This will serve up the app on http://localhost:8000. Test it out in the browser to make sure it works. Once done, kill the server and navigate back to the project root.

Production

Add Dockerfile-prod to the root of the “client” directory:

###########
# BUILDER #
###########

# base image
FROM node:10.4.1-alpine as builder

# set working directory
WORKDIR /usr/src/app

# install app dependencies
ENV PATH /usr/src/app/node_modules/.bin:$PATH
COPY package.json /usr/src/app/package.json
RUN npm install --silent
RUN npm install react-scripts@1.1.4 -g --silent

# set environment variables
ARG REACT_APP_USERS_SERVICE_URL
ENV REACT_APP_USERS_SERVICE_URL $REACT_APP_USERS_SERVICE_URL
ARG NODE_ENV
ENV NODE_ENV $NODE_ENV

# create build
COPY . /usr/src/app
RUN npm run build


#########
# FINAL #
#########

# base image
FROM nginx:1.15.0-alpine

# copy static files
COPY --from=builder /usr/src/app/build /usr/share/nginx/html

# expose port
EXPOSE 80

# run nginx
CMD ["nginx", "-g", "daemon off;"]

Here, we used a multistage build to create a temporary image used for generating the static files (via npm run build), which are then copied over to the production image. The temporary build image is discarded along with the original files and folders associated with the image. This produces a lean, production-ready image.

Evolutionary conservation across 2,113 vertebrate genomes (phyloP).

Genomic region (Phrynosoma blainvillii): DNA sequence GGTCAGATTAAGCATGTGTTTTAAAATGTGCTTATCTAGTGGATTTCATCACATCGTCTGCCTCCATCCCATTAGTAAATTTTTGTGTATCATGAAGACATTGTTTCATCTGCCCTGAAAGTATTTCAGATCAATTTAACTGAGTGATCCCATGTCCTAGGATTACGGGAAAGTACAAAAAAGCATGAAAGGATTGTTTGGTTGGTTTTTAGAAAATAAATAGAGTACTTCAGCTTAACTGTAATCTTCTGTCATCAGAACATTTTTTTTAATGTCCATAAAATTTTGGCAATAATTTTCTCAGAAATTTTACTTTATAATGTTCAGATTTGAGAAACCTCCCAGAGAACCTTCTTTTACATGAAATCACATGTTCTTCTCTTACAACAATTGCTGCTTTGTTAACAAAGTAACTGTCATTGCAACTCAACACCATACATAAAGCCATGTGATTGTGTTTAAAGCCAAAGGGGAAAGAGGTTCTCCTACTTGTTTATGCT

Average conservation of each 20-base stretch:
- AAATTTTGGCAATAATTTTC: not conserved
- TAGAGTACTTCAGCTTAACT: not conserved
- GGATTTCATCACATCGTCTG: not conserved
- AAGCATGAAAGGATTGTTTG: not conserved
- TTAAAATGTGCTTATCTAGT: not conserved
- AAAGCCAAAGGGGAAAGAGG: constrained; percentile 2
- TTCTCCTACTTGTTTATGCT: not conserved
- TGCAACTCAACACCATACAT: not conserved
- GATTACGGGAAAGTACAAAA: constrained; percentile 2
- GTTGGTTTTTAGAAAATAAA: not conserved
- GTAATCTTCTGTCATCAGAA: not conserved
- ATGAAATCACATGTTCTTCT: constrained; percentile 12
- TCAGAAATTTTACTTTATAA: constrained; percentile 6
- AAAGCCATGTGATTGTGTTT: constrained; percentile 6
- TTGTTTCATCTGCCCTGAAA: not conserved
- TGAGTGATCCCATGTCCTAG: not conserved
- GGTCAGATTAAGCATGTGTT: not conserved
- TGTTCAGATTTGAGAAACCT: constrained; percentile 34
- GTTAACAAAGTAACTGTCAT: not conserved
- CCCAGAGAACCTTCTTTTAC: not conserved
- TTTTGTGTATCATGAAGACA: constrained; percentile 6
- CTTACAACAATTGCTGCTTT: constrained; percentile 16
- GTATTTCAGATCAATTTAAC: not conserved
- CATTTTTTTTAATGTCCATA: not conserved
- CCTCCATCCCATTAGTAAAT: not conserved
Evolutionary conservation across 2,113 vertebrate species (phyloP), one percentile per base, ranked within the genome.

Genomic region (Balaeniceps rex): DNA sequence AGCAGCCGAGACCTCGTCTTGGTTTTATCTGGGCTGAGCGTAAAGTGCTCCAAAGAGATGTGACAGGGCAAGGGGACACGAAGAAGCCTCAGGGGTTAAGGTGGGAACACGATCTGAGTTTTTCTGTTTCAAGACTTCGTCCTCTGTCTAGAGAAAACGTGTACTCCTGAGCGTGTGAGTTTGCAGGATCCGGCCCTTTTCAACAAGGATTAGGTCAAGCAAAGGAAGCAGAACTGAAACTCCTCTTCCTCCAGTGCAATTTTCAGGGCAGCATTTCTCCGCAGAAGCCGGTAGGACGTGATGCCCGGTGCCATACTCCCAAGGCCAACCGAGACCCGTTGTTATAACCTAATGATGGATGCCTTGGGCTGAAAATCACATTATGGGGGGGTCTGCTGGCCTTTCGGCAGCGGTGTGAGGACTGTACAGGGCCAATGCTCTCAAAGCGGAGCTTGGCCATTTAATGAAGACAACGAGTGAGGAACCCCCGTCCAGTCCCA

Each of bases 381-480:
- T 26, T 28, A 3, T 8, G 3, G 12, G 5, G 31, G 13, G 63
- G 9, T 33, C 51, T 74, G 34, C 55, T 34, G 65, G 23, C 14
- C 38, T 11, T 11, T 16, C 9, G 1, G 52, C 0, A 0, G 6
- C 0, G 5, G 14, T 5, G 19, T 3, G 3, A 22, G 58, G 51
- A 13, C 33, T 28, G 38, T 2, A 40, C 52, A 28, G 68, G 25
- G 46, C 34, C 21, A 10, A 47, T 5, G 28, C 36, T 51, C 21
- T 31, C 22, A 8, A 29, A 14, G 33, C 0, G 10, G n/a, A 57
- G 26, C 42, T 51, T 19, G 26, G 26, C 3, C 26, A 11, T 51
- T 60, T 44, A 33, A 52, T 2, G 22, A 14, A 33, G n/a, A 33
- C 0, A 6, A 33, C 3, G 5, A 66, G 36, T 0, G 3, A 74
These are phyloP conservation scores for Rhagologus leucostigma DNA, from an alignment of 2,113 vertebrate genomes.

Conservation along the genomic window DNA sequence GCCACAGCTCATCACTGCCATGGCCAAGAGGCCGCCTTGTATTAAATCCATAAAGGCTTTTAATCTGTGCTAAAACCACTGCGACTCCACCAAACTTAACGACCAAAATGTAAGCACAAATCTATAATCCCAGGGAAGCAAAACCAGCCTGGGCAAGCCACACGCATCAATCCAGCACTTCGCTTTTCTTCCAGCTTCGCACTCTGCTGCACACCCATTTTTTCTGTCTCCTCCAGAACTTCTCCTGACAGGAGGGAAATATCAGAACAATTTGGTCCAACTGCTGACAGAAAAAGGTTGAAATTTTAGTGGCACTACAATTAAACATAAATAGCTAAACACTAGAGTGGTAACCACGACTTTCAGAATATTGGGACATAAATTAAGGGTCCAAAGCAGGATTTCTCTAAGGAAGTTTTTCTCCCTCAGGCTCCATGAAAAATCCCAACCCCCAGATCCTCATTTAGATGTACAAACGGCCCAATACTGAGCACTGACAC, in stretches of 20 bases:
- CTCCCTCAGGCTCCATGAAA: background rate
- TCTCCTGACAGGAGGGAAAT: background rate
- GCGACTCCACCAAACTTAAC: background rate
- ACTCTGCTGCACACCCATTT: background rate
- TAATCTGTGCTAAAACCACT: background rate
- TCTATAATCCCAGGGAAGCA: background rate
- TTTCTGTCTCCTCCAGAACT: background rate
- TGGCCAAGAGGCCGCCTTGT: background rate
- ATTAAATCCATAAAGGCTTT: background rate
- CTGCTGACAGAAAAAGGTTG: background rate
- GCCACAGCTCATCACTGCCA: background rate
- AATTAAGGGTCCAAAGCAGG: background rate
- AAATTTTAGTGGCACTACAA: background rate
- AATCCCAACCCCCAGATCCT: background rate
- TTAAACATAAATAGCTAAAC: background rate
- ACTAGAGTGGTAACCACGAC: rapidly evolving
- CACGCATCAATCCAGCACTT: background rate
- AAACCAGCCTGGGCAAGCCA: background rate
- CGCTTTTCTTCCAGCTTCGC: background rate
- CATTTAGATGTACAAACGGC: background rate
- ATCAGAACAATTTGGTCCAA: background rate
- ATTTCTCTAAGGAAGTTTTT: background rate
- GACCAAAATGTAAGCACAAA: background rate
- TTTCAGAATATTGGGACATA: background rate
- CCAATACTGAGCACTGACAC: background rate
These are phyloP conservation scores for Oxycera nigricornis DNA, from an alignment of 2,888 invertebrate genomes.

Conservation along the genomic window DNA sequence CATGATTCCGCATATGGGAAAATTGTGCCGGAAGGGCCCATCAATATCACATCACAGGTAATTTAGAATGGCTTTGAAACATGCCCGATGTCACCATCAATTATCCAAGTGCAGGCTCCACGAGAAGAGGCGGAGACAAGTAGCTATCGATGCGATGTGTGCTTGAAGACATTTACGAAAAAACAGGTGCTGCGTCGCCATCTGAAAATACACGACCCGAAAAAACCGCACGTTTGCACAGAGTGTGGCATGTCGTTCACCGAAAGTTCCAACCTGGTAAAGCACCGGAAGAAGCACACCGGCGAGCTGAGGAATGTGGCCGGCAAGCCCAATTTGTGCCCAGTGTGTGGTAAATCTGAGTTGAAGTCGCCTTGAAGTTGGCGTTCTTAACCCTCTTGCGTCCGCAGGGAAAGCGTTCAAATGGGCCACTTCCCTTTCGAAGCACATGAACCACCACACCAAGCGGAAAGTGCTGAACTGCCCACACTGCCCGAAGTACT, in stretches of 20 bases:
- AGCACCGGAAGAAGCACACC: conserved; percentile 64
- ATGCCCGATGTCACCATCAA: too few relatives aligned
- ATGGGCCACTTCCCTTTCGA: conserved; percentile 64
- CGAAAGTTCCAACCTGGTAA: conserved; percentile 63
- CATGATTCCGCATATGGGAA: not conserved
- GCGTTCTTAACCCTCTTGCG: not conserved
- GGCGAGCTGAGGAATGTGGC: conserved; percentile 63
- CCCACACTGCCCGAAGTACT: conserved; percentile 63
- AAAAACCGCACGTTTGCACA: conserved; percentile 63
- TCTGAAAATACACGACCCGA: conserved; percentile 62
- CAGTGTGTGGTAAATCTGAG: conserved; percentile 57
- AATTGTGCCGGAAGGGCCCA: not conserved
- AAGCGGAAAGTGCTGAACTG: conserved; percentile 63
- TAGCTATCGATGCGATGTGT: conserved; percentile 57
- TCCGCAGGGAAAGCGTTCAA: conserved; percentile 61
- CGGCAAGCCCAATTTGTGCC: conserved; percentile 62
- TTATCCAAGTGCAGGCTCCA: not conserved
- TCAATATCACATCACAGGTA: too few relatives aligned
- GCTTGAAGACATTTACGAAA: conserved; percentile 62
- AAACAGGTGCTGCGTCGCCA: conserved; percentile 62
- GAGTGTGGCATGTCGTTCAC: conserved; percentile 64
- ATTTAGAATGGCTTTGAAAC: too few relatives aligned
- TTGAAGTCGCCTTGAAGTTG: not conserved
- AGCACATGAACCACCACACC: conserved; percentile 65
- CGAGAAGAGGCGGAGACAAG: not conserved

Let’s test it without Docker Compose.

First, from “services/client”, build the image, making sure to use the --build-arg flag to pass in the appropriate arguments:

$ docker build -f Dockerfile-prod -t "test" ./ \
  --build-arg NODE_ENV=development \
  --build-arg REACT_APP_USERS_SERVICE_URL=http://DOCKER_MACHINE_IP

Make sure to replace DOCKER_MACHINE_IP with the IP associated with your Docker Machine.

This uses the Dockerfile-prod file found in “services/client” to build a new image called test with the required build arguments. These arguments are accessible in the Dockerfile via the ARG instruction, which are then used as the values for the NODE_ENV and REACT_APP_USERS_SERVICE_URL environment variables.

You can view all images by running docker image.

Spin up the container from the test image, mapping port 80 in the container to port 9000 outside the container:

$ docker run -d -p 9000:80 test

Navigate to http://localhost:9000 in your browser to test.

Stop and remove the container once done:

$ docker stop CONTAINER_ID
$ docker rm CONTAINER_ID

Finally, remove the image: